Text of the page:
“Ah, Azrael is reaching out,” Ondine sighed whilst staring up at the picture of Christ and holding Frances tightly as the Sister shuddered and wept. “It was a terrible experience for such an innocent as you but this is no time for weeping, dear heart! You’ve brought me the resolve I need to face this Satan moving once more amongst us. Dry those tears and get me Abbot Camus. He’s either in the Angel Compound, repairing rotorcraft, or he’s in the communications rooms. Find him and bring him to me.”
Frances disengaged from the Abbess reluctantly and took out a handkerchief to wipe her face and blow her nose. “I shall, Abbess, but we’re so frightened. The Brothers and novices made lewd comments yesterday but this morning their faces are so full of hate and lust. They used to be so kind to us but they’ve all changed. What have we done to deserve this abuse? Why did the Tally-men kill three Houses full of Sisters? Have we sinned?”
Ondine held the Sister’s face in her hands: “Sweet child,” she said soothingly. “You have all done nothing except be the sweet young lambs I am sworn to serve and protect.” She kissed Frances gently on the forehead. “The Devil entered their hearts long ago but now their hatred of women is being revealed. Such has always been the nature of men in this world who see women like us as nothing more than mere possessions. Be of stout heart, my daughter, and when you have found Abbot Camus, bring the Sisters here into this parlour. Can you do that for me?”
Frances nodded. “Yes, Abbess, but not Sister Persephone.”
“Why? Oh, sweet Lord, what’s happened to her?”
“She won’t come out of the showers in Saint Agnes,” Frances explained, her eyes downcast. “She was seized by many novices after Matins this morning and we found her almost out of her mind and tearing out her hair in the Northern Processional near the North Gate. She was trying to flee into the woods for shame. They all took turns to ra… ra… to violate her.”
Ondine went white with fury. “The word is rape, my daughter. Satan is prowling the Great Abbey and ensured our piety and innocence is no longer a shield against the base instincts of these corrupted men. With his myth of New Jerusalem destroyed, the Devil has no need of broodmares…”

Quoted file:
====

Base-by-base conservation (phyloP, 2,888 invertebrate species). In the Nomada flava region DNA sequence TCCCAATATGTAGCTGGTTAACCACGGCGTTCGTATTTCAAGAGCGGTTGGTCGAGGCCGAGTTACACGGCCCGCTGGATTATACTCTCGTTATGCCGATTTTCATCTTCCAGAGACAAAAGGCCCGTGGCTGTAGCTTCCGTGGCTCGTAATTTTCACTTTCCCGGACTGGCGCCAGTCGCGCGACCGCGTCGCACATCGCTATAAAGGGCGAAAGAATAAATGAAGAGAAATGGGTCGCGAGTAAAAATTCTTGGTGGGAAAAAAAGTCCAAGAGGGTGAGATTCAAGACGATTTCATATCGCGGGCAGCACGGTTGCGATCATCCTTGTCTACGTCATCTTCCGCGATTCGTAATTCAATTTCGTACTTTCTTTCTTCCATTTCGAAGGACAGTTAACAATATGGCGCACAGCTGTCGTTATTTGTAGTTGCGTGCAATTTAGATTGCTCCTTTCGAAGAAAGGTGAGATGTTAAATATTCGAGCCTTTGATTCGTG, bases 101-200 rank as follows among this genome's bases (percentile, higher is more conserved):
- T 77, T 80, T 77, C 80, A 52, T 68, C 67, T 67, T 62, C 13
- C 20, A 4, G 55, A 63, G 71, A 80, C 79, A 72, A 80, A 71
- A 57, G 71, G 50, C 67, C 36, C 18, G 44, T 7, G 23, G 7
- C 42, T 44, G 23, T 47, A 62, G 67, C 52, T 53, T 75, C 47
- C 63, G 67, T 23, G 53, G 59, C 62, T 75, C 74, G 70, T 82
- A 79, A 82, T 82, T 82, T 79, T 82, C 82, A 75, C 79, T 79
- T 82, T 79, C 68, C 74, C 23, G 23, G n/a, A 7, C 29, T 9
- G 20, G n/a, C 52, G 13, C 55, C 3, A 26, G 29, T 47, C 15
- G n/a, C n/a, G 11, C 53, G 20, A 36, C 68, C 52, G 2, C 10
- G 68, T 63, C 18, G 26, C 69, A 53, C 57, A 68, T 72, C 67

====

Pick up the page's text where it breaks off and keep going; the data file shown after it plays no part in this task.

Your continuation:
“I’m sorry, Abbess. What are broodmares?”
“Nothing, dear heart, nothing,” Ondine assured her quickly, waving a hand in dismissal. “Go and get me Camus! I will see to Sister Persephone. Is there anyone with her?”
“Sister Freya and Sister Geraldine.”
“Good: they are the two best suited to comfort her.” She went over the table and swallowed the cup of tea in one gulp and wiped her mouth with the back of her hand. “Thank you for the tea. Don’t just stand there gawping, my daughter. Go!”
Frances stared wide-eyed at the Abbess like a bewildered rabbit for a full ten seconds; time enough for Ondine to reflect and curse how the Order had limited the intellect of her lambs deliberately for generations. Finally, the cogs meshed and Frances left the parlour drawing the door shut behind her only to reopen it a moment later. “I’m s-sorry to disturb you again, Abbess,” she stammered. “But His Eminence was already in the corridor. Shall I show him in?”
“That’s why I sent you to get him, dear heart,” Ondine replied patiently. “Now go and bring the Sisters here.”
“All of them?”
“Dear Lord, give me strength! Yes, all of them!”
Camus entered without invitation and the flustered Frances bowed deeply then pulled the door shut. There was a used teacup and saucer on another table so he used them to make himself a cup of tea. He then drew a chair up to the tea table and slumped in it, hands on thighs, tilting his head back to gaze at the ceiling. Ondine sat in her reading chair and poured herself another cup of tea. She thought Camus looked dreadful with vivid dark rings under his eyes and a grey pallor to his skin. He was dressed in stained overalls and his hands had already left oil smudges on the arm-rests. Normally she would have scolded him but those times were over.
“I’ve just heard that there was a serious incident in the novice refectory where a Sister was attacked and others have been harassed. Something is happening to the Brothers at the Great Abbey and to me and I need to know what. This is why I’ve come to see you. I know you saw Schimrian just after our little council of war earlier. I must ask what you sensed in the Great Manse.”
“What do you mean?”
“You’ve confided in me often enough, Ondine. I know of your sensitivity to other worldly phenomena. Michael, Ignatius and I have often discussed you and your forebodings. Even I felt something evil looking down at me from the ceiling in Schimrian’s chambers earlier. So tell me: did you sense anything?”